On August 16, 1933, Christie Pits Park was the site of Canada's worst-ever race riot.

It began during a baseball game between a team made up mostly of Jewish players from the Harbord playground and a gang of Nazi sympathizers made up of the remnants of the Swastika Club.

People fought each other through the evening and into the night, armed with clubs and broken broom handles and lengths of pipe.

On Sunday August 17, 2008, an official Heritage Toronto historic plaque in located in the South-East entrance area to the park was finally installed and unveiled.


The only picture taken of the riot, by a Globe and Mail photographer. Toronto Archives; fonds 1266, Globe and Mail Collection, item 30791. Riot at Christie Pits Heritage Toronto plaque. Many people turned out for the official Heritage Toronto Historic Plaque unveiling ceremony on Sunday, August 17 2008.

Missing Plaque

For a long time, the only memorial about this notorious event in Toronto's history was seen in posters around the neighbourhood posted as part of the Missing Plaque Project...

THE CHRISTIE PITS RIOT Christie Pits Riot poster as part of The Missing Plaque Project. The Christie Pits Riot is unknown to many Torontonians, even thought it was the biggest riot in Toronto’s history. The riot was the result of the simmering racial tensions in the 1930’s.

In the 30’s Toronto was still very much a British colonial city. English Anglo-Saxon Protestants held power in the city and made 80% (‘31) of Toronto’s population. Many non-British immigrants had been brought to Canada from all over Europe as cheap labourers, and made up a large part of Toronto’s working class. These immigrants were second class citizens and were not granted the same rights as the ‘British’ citizens. The Jewish community was the next largest ethnic group after the British immigrants, making up only 7.2% of the population. Many establishments banned Jews from entering with signs that reading “Gentiles Only” or “No Dogs, No Jews”. Toronto had long been thick with anti-Semitism, but as the great depression brought increased hardship and frustration, ‘foreigners’ were often the scapegoats. Anti-Jewish sentiment was fuelled by growing poverty.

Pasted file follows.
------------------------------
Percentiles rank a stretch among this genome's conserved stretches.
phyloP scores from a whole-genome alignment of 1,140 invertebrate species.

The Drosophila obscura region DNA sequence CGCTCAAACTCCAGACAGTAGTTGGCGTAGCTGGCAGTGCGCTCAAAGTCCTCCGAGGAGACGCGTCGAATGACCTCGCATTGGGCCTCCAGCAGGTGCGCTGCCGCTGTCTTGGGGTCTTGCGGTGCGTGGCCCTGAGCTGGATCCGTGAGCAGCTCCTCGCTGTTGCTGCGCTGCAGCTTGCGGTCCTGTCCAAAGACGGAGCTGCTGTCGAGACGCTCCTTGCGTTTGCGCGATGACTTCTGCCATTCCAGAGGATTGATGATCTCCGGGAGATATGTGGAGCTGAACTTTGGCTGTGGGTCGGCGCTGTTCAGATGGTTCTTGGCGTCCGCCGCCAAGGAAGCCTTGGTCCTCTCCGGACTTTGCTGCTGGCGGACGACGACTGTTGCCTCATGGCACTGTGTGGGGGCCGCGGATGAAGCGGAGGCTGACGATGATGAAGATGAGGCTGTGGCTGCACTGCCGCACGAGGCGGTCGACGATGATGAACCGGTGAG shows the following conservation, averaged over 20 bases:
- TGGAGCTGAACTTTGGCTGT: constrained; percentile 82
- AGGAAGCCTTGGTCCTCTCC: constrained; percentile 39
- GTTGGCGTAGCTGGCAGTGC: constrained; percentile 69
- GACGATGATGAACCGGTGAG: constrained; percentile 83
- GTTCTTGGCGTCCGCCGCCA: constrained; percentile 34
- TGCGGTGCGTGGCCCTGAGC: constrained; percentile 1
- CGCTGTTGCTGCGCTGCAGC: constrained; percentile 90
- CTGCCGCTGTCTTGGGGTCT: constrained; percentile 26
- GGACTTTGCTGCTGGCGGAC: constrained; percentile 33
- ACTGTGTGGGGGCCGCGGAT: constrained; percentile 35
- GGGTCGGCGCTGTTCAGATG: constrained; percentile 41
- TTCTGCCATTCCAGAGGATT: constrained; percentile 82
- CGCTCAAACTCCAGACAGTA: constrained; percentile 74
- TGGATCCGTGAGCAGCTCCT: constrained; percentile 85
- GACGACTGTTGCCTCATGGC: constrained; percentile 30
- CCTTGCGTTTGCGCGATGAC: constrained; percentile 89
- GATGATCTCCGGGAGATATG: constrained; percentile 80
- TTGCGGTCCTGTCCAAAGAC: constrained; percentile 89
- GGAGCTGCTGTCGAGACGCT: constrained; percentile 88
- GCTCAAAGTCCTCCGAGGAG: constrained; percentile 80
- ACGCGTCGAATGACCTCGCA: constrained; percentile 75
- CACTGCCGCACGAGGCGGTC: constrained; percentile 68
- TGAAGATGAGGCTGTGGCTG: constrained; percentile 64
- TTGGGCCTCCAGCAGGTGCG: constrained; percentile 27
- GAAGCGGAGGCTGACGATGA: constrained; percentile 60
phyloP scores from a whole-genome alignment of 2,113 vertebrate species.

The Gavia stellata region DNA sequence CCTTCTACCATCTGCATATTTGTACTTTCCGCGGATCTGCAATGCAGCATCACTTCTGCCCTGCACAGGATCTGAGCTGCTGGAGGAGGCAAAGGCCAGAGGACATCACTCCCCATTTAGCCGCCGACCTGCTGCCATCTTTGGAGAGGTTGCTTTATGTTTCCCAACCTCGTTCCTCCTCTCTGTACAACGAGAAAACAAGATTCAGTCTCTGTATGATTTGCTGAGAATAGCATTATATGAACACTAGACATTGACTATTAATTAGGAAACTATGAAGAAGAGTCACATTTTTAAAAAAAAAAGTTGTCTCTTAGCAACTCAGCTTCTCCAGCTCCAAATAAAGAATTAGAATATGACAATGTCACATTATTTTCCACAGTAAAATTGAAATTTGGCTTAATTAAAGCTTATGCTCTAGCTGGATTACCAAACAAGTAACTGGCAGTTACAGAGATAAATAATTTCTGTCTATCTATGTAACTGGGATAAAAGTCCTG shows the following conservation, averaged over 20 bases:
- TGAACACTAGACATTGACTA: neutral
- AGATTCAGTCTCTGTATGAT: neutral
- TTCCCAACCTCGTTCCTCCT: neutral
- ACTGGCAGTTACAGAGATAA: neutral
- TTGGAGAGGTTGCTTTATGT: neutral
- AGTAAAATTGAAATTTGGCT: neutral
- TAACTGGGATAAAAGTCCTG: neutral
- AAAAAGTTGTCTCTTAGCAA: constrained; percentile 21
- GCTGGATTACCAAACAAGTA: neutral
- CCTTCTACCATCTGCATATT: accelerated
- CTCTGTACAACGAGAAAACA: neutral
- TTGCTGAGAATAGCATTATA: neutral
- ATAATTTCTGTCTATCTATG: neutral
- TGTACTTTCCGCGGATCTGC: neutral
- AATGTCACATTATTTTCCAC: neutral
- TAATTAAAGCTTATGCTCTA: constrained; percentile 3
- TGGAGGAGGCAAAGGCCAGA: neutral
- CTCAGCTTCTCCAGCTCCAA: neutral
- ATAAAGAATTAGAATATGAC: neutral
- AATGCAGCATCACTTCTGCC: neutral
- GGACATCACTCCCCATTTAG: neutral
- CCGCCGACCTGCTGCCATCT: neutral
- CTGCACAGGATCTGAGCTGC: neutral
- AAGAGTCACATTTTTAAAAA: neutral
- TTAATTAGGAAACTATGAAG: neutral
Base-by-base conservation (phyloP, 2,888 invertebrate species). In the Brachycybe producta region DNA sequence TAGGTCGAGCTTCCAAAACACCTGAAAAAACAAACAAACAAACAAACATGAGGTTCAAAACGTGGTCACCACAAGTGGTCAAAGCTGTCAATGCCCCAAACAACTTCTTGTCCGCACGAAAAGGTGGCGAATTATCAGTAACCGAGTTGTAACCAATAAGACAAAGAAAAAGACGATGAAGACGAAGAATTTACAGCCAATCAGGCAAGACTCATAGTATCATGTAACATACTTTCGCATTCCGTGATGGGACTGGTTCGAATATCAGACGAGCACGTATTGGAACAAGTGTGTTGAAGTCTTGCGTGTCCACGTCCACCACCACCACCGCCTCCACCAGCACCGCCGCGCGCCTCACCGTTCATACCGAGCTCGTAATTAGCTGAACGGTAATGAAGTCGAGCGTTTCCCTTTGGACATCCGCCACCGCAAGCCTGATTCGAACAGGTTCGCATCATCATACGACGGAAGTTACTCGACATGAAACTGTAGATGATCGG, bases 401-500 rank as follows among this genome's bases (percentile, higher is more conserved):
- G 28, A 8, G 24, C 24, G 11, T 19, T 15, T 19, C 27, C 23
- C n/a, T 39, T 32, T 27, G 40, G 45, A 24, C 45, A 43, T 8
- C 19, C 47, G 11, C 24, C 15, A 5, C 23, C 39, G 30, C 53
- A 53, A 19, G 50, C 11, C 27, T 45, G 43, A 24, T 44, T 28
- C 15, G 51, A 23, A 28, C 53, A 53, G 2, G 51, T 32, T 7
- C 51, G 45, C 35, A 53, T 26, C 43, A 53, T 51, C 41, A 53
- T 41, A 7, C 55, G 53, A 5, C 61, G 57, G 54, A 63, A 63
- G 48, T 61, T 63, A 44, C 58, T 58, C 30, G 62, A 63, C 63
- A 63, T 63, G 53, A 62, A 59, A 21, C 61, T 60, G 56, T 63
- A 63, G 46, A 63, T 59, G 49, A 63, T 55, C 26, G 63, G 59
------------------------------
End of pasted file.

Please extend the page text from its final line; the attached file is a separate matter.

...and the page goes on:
In 1933, shortly after Adolph Hitler was elected to power in Germany, newspaper articles reached Toronto bringing with them news of the atrocities the Nazis were carrying out against Jews there. Toronto’s anti-Semites became inspired by what they read, and began adopting the swastika symbol. In July of that year a group of residents from the Beaches neighbourhood formed the Balmy Beach Swastika Club. They complained about the crowding, litter and ‘vulgarity’ at the beach, which they attributed to the large number of ‘obnoxious visitors’ who were riding the street cars out to the beach that summer. Many of these visitors were Jewish, and anti-Semitism seemed to be a cornerstone of the Swastika Club; they wore and posted swastikas and they attempted to have Jews and other ‘foreiners’ banned them from the beach. Even though the beach was a public park Beaches residents including the Swastika Club saw it as very much their own, and private. All of this outraged the Jewish community.